Safety Tips For Your Digital Files

What happens if you’re shooting a wedding, leave your camera on a table to run out of the room, come back and find it missing? The camera is replaceable. But what about your memory card with the digital files you’ve just created? Worse yet, what if you have a large memory card that you’ve been using throughout the entire event, and have just lost a sizable amount of the wedding images?

If you haven’t thought about safety of your digital files yet, its time.

Size
In today’s marketplace, you can get a small 2 GB compact flash card for under $15, all the way up to a current release of a 64GB compact flash card.  And the amount of storage space is only half of the equation; current compact flash cards also are super fast to allow you to quickly transfer from your camera to computer during your small amounts of downtime.

But with the increased size capacity also comes the desire to have few cards to control during your shoot. A 65GB flash card can store thousands of images in JPEG format.

safety tips for digital files

Which brings me back to my original question.

What happens if you’re finishing up a wedding, leave your camera on a table in the reception site, come back and find it missing? Your one 64GB card was inside the camera, with the entire days’ worth of images on it. What are you going to do?

1. Okay, number one has to be “never leave your camera unattended, even for a moment”. That’s easy to say, but it happens to everyone. You forget a bag in one room, leave your equipment for a couple of seconds to retrieve it, and come back to find the camera missing.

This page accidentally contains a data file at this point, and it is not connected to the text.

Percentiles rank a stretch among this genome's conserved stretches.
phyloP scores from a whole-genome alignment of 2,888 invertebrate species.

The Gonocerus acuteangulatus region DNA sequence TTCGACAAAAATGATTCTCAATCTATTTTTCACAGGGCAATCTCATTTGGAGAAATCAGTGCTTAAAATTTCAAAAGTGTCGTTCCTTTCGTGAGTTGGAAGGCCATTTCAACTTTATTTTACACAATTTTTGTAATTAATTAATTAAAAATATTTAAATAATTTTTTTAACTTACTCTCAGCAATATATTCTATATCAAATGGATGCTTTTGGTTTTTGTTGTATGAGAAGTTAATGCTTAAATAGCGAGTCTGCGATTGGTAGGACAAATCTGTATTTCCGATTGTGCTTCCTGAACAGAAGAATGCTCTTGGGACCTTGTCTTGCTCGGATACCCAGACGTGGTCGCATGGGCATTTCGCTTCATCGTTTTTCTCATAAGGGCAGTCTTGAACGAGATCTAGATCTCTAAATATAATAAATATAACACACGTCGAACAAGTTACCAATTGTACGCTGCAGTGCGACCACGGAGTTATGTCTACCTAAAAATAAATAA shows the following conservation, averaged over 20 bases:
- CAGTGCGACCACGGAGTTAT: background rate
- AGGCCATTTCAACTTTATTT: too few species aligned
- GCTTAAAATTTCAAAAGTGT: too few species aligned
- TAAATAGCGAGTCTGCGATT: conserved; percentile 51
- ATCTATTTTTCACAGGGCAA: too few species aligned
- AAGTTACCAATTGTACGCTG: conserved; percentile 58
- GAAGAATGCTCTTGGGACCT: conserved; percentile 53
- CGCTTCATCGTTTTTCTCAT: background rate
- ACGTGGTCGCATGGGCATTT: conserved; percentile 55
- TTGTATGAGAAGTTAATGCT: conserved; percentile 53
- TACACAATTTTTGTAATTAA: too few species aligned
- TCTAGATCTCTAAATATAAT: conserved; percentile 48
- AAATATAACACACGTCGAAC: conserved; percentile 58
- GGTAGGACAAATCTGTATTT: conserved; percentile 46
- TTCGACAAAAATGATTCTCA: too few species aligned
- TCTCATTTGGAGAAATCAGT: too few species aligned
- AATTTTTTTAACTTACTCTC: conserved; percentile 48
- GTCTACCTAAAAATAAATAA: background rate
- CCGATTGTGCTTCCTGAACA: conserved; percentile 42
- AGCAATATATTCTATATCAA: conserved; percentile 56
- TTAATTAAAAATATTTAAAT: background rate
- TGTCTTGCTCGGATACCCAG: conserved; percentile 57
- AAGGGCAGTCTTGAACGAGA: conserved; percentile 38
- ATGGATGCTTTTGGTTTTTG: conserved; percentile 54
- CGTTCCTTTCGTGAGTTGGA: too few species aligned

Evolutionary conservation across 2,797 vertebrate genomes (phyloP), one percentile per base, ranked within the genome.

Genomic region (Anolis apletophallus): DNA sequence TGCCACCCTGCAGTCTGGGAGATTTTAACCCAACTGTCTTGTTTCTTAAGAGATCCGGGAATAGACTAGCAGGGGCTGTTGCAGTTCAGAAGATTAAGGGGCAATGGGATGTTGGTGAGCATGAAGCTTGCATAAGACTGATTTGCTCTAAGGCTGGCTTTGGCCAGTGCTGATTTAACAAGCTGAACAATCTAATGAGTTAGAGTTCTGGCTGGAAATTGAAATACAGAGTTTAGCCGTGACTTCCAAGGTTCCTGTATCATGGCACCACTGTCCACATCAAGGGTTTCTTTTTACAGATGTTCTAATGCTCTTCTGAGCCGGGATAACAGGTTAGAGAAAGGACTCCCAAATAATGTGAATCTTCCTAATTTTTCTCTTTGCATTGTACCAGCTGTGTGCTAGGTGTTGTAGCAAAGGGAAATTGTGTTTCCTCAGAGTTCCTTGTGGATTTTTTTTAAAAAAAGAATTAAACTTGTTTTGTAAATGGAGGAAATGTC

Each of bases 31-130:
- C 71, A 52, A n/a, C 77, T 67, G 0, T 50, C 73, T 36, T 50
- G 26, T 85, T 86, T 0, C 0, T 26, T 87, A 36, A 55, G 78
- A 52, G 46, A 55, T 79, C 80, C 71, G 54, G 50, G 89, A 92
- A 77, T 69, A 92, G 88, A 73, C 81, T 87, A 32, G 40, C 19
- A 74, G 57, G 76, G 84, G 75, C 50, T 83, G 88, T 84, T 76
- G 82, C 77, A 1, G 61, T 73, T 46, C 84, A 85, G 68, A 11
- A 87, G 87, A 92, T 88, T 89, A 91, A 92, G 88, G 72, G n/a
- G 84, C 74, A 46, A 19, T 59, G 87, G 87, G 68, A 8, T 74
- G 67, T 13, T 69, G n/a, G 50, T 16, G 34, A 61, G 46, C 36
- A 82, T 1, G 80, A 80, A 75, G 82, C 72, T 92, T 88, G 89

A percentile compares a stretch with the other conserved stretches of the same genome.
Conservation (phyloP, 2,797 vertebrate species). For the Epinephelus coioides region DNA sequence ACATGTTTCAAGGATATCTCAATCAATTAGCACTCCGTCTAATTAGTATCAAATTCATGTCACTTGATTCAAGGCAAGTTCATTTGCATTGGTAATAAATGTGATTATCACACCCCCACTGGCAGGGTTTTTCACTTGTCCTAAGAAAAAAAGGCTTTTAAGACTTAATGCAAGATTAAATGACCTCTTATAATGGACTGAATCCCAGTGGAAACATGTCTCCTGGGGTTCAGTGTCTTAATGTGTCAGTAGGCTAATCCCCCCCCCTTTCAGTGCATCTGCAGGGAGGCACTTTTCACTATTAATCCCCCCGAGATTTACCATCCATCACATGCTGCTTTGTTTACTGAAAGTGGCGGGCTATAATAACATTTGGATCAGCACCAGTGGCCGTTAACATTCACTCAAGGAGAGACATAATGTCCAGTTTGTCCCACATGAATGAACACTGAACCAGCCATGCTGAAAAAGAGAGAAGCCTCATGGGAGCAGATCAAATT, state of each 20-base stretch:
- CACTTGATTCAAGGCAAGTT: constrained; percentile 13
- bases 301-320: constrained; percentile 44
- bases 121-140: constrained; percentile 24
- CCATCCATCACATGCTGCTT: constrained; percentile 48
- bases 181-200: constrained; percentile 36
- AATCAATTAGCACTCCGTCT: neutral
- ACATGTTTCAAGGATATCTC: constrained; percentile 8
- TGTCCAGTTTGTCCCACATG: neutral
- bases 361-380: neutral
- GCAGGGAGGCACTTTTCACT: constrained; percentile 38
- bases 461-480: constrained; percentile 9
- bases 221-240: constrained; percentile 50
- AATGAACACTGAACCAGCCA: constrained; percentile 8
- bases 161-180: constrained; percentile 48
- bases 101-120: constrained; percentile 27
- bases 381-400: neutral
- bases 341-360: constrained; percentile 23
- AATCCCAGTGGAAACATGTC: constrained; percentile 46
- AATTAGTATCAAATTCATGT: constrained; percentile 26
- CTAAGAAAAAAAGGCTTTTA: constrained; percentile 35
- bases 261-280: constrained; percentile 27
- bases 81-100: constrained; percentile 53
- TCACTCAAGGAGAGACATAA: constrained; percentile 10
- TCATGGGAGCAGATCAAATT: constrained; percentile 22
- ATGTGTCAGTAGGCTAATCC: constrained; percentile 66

2. Divide your risk. The best way to divide your risk is to use more than one card. If you have more than one camera body, you obviously have at least one card per body. But beyond that, having multiple cards can also help control your risk throughout the day.flash card case

One of the ways we protected ourselves was to have a flash card case per camera. We would start the day with the flash cards in the case, label side up. Each flash card had a number (#1, #2, #3, #4) written on the back in permanent marker. When we used the flash card and replaced it in the camera, the card would be returned to the case, label side down so the # would show. At any point our cards were quickly accountable. And the case is small enough to keep comfortably in your pocket, so its safely on you at all times.

3. Download periodically. Technology is easy to come by pretty much anywhere, and its usually very fast. When you have a break between the wedding and reception, or at the reception while everyone is eating, load your images from the flash card to your computer. If you have online backup and storage, and if you have a fast Internet connection, you can even backup your data at the same time, further guaranteeing its safety.

Remember, your camera and equipment is replaceable, your data isn’t. Do whatever is necessary to ensure the safety of your digital files, and protect the one thing that has the most value of all – your reputation.


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Comments

  1. Nice table layout but… Are you shooting weddings in jpeg?

  2. … Or at 5 megapixels? This should probably include RAWs from 10, 12, 16, 21 MPx.